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Gender differences in workplace injuries and violence: Are women more likely to hire an attorney?

By Maria Azadian

Nov 24, 2021


People spend a great part of their lives at their workplace, and getting injured is something that happens more often than anyone would like it to. In some cases, it happens because of inherent dangers that come with the job, while in others, workplace violence is involved. It has been observed that this affects women in different ways than men and that hiring a female attorney might be preferred in such cases.

Workplace injuries at a glance

It has been estimated that men are more likely to suffer workplace injuries, including fatal ones. According to a study performed by the US government, while approximately 5,000 males die during a workplace accident annually, the number is much lower for women, reaching 350 per year.

Age can also play a role. It is often observed that younger men are more likely to get injured compared with older men. That being said, some injuries, such as carpal tunnel syndrome are seen more often in females than in males. This may be due to the different types of jobs men and women are assigned respectively.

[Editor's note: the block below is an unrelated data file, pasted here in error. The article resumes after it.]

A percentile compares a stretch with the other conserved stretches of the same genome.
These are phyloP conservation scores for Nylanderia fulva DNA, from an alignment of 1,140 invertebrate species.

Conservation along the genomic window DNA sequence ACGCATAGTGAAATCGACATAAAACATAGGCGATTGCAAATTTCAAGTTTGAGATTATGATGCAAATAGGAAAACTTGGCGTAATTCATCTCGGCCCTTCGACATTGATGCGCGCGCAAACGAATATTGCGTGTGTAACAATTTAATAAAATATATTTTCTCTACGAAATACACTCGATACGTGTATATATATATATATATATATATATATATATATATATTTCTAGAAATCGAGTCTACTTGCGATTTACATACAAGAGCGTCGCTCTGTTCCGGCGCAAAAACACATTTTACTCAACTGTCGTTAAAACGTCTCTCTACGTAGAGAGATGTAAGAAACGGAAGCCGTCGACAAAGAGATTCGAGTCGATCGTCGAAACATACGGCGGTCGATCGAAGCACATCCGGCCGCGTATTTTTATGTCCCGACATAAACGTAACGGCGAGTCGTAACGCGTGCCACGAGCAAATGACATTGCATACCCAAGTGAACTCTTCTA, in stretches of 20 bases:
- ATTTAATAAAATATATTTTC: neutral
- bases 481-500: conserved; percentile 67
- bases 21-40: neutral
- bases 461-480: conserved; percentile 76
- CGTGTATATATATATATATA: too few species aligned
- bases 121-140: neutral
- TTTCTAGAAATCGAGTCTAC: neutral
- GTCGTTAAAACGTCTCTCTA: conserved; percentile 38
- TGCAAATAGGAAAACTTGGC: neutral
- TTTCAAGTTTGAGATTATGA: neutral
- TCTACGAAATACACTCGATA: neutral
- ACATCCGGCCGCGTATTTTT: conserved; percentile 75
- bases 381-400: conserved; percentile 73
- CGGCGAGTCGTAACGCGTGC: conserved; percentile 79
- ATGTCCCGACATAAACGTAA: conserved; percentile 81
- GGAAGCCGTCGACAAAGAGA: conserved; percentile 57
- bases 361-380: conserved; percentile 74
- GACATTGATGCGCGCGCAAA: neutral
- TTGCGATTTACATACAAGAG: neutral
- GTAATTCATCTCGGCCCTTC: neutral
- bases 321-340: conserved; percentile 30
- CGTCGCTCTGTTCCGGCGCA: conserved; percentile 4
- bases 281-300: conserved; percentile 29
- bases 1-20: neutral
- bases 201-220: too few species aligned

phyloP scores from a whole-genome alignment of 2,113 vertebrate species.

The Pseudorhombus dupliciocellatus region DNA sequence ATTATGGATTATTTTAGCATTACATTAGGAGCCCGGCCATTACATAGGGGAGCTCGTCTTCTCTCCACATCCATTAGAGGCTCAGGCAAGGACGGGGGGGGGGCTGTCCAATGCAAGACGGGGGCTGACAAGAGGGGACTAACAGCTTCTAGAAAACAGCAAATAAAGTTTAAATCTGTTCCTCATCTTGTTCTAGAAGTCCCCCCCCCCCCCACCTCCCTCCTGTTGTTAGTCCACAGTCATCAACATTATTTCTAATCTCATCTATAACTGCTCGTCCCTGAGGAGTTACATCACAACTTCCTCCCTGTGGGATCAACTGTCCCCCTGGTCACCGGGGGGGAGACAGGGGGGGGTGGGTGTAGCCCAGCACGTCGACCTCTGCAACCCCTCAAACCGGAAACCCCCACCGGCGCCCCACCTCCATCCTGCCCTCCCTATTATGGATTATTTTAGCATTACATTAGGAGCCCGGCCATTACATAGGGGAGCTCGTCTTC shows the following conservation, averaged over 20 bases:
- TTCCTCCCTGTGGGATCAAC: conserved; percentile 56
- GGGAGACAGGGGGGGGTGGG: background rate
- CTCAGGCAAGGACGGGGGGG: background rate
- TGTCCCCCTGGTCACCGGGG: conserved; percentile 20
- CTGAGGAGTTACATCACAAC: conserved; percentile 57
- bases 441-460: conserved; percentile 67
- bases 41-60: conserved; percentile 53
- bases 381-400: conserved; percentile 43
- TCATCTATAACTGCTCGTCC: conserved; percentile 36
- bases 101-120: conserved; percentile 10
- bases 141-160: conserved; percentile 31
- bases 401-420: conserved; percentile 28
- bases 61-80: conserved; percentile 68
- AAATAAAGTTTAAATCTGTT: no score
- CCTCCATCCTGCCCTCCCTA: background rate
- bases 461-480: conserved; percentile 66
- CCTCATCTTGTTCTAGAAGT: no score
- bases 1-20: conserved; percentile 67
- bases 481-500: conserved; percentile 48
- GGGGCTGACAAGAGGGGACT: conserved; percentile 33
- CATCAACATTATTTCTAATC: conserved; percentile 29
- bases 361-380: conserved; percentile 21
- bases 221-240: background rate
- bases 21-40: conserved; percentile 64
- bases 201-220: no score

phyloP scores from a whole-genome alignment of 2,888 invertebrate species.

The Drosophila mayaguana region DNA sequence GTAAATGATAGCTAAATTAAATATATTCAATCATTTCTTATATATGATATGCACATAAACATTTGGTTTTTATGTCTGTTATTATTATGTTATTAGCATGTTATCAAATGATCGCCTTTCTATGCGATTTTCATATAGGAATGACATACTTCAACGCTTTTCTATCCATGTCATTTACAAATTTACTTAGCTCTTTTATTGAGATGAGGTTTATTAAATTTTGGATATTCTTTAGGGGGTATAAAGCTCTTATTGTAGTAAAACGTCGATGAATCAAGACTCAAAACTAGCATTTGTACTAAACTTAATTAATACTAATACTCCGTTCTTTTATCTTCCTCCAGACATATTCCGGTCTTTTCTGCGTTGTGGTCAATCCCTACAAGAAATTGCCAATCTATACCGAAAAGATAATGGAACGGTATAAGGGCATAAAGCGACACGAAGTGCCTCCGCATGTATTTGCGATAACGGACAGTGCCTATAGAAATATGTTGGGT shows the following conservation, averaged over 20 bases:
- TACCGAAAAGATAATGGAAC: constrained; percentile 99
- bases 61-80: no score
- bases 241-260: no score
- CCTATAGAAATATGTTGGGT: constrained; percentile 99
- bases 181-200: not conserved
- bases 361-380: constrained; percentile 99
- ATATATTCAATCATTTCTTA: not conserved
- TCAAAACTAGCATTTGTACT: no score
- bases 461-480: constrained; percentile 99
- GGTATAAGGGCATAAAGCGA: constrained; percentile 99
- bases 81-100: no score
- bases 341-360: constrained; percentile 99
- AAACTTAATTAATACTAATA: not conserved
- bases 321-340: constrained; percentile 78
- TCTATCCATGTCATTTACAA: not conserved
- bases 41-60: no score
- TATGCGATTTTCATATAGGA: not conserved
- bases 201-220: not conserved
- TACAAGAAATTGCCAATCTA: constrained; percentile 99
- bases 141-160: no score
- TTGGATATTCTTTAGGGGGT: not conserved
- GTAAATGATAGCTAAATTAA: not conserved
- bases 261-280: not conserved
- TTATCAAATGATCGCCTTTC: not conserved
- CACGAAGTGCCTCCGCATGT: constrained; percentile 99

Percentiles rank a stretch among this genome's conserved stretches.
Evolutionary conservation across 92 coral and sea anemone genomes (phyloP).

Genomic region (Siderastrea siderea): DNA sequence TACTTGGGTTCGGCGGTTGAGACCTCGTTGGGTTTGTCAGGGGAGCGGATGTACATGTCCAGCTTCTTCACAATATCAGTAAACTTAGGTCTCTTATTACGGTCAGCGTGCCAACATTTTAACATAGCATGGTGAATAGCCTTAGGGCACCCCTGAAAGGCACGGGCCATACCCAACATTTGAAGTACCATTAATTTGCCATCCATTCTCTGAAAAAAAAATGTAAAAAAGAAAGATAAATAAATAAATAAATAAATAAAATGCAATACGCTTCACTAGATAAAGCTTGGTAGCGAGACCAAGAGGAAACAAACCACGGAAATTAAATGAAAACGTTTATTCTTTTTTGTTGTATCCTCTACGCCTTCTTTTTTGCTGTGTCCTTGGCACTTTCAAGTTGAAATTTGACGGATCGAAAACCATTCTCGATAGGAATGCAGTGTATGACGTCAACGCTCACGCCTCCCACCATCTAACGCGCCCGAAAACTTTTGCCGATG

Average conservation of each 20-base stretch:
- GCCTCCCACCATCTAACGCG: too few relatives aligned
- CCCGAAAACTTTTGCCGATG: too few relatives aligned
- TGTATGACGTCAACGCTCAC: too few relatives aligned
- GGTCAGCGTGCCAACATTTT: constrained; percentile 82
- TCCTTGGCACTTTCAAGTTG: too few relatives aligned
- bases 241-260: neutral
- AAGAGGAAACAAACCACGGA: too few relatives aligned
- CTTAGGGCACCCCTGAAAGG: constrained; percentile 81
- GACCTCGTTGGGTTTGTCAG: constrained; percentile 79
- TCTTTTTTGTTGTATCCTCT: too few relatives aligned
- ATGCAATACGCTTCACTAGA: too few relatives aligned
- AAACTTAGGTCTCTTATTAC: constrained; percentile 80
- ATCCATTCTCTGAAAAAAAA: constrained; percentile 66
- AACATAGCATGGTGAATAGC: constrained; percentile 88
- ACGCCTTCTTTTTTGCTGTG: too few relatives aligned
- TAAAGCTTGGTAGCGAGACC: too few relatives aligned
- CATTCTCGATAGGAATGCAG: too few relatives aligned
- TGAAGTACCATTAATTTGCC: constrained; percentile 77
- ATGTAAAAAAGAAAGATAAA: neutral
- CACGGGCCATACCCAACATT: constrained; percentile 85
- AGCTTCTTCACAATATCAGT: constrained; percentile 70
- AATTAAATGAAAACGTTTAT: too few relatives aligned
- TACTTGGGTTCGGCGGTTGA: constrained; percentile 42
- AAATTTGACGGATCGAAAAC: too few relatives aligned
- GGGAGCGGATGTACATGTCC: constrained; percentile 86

However, when looking at claims, the numbers can change. A claim can be made by a lawyer in any city, like an experienced personal injury attorney in Las Vegas, who will help the worker put their case forward. When examining the type of claim, it has been observed that while men are 1.4 times more likely to claim physical injury, women are 1.9 times more likely to make a claim related to mental health.

Injuries in heavy industry

While men are more likely to work in heavy industry—an industry that involves one or more characteristics such as large and heavy products—when the percentage of men and women injured within this setting is examined, women have the worst of it. Another study performed in the US revealed that women are 1.3 times more likely to be injured while working in heavy industry jobs than men.

It has also been observed that women often get less compensation or benefits after a workplace injury. In some cases, as it happened in California, it was built in the law that “pre-existing conditions” could affect compensation. However, these pre-existing conditions were often used to deduct the compensation for women, while men are unaffected by this.

Workplace violence

There are different types of workplace violence. One of the most common ones is criminal intent, in which a person external to the workplace wants to steal something or commit a robbery. This often ends up in a violent act in which a worker can get injured. A second type is perpetrated by a client or customer. This often takes place in the healthcare and social services setting, where women are more frequently employed than men. Therefore, they are more likely to get injured in this type of work.